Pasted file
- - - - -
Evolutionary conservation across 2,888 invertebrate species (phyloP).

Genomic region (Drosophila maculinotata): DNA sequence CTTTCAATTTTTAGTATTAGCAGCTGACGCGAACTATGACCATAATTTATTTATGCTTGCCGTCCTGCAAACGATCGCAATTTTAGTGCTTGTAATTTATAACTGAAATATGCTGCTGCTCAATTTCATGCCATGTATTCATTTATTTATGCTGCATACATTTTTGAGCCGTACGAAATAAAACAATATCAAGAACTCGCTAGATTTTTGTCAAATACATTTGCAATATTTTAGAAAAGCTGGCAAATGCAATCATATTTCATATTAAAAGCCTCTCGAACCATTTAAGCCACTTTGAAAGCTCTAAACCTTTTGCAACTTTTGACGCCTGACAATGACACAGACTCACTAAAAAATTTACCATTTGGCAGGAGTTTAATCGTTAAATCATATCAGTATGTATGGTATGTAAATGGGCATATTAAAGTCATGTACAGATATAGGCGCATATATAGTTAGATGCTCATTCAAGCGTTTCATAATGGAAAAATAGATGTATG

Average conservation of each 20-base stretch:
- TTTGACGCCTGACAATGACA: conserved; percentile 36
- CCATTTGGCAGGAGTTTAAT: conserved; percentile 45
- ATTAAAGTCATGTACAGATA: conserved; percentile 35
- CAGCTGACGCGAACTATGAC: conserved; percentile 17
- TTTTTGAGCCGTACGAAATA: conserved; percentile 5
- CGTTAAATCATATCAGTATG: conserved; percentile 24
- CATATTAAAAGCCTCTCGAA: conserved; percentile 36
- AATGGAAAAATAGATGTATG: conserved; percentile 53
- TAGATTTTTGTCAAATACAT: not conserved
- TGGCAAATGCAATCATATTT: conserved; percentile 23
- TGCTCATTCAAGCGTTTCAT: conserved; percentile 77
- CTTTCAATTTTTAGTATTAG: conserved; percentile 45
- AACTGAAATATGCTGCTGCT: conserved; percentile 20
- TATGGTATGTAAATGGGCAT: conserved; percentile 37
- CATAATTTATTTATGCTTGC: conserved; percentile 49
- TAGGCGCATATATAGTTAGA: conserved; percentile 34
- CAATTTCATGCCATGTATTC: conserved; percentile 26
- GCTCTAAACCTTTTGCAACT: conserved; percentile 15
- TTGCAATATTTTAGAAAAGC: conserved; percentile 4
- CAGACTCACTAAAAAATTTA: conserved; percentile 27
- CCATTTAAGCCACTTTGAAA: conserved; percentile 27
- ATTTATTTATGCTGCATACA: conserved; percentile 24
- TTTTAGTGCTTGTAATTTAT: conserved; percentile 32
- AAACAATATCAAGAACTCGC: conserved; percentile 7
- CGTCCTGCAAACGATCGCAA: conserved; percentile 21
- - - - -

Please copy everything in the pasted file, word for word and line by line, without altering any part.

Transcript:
Evolutionary conservation across 2,888 invertebrate species (phyloP).

Genomic region (Drosophila maculinotata): DNA sequence CTTTCAATTTTTAGTATTAGCAGCTGACGCGAACTATGACCATAATTTATTTATGCTTGCCGTCCTGCAAACGATCGCAATTTTAGTGCTTGTAATTTATAACTGAAATATGCTGCTGCTCAATTTCATGCCATGTATTCATTTATTTATGCTGCATACATTTTTGAGCCGTACGAAATAAAACAATATCAAGAACTCGCTAGATTTTTGTCAAATACATTTGCAATATTTTAGAAAAGCTGGCAAATGCAATCATATTTCATATTAAAAGCCTCTCGAACCATTTAAGCCACTTTGAAAGCTCTAAACCTTTTGCAACTTTTGACGCCTGACAATGACACAGACTCACTAAAAAATTTACCATTTGGCAGGAGTTTAATCGTTAAATCATATCAGTATGTATGGTATGTAAATGGGCATATTAAAGTCATGTACAGATATAGGCGCATATATAGTTAGATGCTCATTCAAGCGTTTCATAATGGAAAAATAGATGTATG

Average conservation of each 20-base stretch:
- TTTGACGCCTGACAATGACA: conserved; percentile 36
- CCATTTGGCAGGAGTTTAAT: conserved; percentile 45
- ATTAAAGTCATGTACAGATA: conserved; percentile 35
- CAGCTGACGCGAACTATGAC: conserved; percentile 17
- TTTTTGAGCCGTACGAAATA: conserved; percentile 5
- CGTTAAATCATATCAGTATG: conserved; percentile 24
- CATATTAAAAGCCTCTCGAA: conserved; percentile 36
- AATGGAAAAATAGATGTATG: conserved; percentile 53
- TAGATTTTTGTCAAATACAT: not conserved
- TGGCAAATGCAATCATATTT: conserved; percentile 23
- TGCTCATTCAAGCGTTTCAT: conserved; percentile 77
- CTTTCAATTTTTAGTATTAG: conserved; percentile 45
- AACTGAAATATGCTGCTGCT: conserved; percentile 20
- TATGGTATGTAAATGGGCAT: conserved; percentile 37
- CATAATTTATTTATGCTTGC: conserved; percentile 49
- TAGGCGCATATATAGTTAGA: conserved; percentile 34
- CAATTTCATGCCATGTATTC: conserved; percentile 26
- GCTCTAAACCTTTTGCAACT: conserved; percentile 15
- TTGCAATATTTTAGAAAAGC: conserved; percentile 4
- CAGACTCACTAAAAAATTTA: conserved; percentile 27
- CCATTTAAGCCACTTTGAAA: conserved; percentile 27
- ATTTATTTATGCTGCATACA: conserved; percentile 24
- TTTTAGTGCTTGTAATTTAT: conserved; percentile 32
- AAACAATATCAAGAACTCGC: conserved; percentile 7
- CGTCCTGCAAACGATCGCAA: conserved; percentile 21